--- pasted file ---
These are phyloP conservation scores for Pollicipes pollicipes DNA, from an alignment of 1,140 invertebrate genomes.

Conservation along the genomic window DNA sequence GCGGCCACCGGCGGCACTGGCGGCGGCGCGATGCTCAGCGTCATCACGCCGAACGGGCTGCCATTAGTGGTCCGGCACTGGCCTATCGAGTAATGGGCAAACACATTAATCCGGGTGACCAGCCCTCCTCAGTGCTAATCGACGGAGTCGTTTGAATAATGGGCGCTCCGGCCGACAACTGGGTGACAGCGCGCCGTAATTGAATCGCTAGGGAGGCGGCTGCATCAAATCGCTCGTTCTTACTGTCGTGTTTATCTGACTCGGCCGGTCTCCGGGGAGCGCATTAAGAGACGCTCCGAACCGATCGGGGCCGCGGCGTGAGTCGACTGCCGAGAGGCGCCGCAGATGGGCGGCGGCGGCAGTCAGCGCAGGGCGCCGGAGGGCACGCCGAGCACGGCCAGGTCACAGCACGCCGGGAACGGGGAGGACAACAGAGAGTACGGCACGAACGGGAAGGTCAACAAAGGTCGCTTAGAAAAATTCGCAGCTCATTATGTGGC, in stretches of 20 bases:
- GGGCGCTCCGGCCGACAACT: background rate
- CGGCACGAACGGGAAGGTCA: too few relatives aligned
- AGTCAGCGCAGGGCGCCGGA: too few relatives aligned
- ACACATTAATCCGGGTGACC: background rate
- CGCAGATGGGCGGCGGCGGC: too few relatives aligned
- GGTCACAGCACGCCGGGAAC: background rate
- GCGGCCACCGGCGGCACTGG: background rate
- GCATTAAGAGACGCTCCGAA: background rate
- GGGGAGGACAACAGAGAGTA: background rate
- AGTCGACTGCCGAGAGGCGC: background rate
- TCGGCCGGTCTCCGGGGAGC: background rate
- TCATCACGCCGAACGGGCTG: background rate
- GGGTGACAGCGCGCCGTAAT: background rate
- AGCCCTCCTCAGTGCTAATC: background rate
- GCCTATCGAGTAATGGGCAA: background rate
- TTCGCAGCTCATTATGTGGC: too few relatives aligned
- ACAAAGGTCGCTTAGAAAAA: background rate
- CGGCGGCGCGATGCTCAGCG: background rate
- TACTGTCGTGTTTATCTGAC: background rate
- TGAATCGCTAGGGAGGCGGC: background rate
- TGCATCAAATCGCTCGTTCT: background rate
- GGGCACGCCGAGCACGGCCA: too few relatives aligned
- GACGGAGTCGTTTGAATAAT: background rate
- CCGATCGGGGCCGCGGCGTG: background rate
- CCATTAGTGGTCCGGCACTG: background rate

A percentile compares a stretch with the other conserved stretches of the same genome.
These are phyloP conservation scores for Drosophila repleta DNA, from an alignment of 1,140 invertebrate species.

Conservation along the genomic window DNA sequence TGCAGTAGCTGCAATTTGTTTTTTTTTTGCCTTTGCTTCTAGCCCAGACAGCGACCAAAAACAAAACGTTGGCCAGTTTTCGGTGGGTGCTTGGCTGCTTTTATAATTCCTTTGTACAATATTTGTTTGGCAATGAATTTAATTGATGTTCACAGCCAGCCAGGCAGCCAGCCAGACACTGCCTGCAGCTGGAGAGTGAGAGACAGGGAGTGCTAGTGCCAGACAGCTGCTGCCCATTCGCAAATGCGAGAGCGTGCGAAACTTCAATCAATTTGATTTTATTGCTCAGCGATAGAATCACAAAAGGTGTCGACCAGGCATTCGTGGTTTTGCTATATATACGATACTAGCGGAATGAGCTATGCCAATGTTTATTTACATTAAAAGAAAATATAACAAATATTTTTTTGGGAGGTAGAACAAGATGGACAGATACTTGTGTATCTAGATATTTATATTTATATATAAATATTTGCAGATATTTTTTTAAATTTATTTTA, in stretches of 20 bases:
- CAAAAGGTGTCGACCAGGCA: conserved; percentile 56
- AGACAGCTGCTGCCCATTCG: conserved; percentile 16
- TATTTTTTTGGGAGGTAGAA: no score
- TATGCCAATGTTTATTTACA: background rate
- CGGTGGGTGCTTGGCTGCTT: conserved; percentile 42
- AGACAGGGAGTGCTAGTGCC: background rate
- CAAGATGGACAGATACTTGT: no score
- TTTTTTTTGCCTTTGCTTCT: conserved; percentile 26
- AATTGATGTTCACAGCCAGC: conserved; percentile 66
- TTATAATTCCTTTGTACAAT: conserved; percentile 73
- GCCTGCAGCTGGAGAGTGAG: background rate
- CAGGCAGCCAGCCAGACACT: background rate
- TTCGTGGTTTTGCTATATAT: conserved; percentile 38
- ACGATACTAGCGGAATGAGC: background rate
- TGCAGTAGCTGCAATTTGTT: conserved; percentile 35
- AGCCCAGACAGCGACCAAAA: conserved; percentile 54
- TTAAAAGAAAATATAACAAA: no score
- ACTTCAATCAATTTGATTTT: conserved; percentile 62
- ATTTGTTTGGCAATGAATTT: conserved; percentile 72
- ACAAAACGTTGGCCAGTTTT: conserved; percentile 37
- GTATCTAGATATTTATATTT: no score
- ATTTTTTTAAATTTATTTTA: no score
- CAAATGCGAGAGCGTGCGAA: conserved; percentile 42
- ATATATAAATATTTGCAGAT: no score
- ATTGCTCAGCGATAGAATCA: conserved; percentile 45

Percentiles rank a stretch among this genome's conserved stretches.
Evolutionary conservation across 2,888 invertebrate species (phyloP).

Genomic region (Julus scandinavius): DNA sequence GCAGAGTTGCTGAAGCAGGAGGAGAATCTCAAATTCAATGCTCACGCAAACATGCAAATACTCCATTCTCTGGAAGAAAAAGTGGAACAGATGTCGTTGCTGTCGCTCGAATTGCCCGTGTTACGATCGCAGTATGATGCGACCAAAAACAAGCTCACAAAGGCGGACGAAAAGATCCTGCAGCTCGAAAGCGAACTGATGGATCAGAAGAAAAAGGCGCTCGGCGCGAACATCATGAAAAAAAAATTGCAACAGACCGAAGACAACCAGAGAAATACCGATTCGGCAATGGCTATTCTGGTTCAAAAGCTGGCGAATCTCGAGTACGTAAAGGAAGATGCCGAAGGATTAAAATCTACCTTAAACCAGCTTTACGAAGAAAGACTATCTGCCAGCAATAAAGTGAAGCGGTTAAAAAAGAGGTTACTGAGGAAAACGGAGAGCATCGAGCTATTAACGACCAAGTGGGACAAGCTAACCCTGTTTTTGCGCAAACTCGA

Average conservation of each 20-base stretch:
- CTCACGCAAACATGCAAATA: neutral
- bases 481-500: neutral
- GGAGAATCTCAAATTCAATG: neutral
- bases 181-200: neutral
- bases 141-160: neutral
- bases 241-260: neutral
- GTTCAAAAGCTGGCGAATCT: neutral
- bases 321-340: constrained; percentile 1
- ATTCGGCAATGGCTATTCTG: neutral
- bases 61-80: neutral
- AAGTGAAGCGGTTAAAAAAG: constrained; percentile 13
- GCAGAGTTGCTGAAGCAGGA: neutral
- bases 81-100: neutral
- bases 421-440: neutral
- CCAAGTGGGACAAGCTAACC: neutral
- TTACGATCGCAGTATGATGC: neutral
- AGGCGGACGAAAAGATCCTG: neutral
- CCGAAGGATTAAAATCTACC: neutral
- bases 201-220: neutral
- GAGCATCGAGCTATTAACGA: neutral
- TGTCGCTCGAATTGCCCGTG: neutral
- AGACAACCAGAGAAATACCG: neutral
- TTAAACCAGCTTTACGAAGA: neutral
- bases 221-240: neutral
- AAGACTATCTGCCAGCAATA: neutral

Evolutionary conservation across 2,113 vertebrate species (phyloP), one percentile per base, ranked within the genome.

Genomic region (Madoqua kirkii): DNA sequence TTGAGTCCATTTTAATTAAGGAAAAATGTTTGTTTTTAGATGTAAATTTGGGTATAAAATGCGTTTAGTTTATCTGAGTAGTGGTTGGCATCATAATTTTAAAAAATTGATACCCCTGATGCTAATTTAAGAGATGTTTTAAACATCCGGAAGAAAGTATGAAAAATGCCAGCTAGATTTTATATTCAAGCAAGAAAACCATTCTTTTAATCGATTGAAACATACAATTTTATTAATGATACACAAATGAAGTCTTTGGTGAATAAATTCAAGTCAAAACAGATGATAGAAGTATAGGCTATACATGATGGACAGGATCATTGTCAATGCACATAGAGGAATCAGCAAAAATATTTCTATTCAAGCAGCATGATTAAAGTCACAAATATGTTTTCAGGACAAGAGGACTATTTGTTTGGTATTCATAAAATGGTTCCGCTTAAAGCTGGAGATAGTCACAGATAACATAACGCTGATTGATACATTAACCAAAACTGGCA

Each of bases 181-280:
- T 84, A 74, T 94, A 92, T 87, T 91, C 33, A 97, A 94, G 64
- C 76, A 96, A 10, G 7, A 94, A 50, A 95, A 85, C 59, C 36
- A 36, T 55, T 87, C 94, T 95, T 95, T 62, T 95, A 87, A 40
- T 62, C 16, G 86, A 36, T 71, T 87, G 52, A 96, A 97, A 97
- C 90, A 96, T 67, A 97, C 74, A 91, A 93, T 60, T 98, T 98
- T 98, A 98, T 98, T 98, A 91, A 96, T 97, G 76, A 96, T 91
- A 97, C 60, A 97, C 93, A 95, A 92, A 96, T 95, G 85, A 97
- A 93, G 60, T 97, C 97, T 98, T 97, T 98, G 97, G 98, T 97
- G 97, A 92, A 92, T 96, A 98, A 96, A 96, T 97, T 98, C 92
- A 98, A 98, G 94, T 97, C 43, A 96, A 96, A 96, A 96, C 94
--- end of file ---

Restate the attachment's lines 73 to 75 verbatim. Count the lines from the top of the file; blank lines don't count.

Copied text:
- bases 421-440: neutral
- CCAAGTGGGACAAGCTAACC: neutral
- TTACGATCGCAGTATGATGC: neutral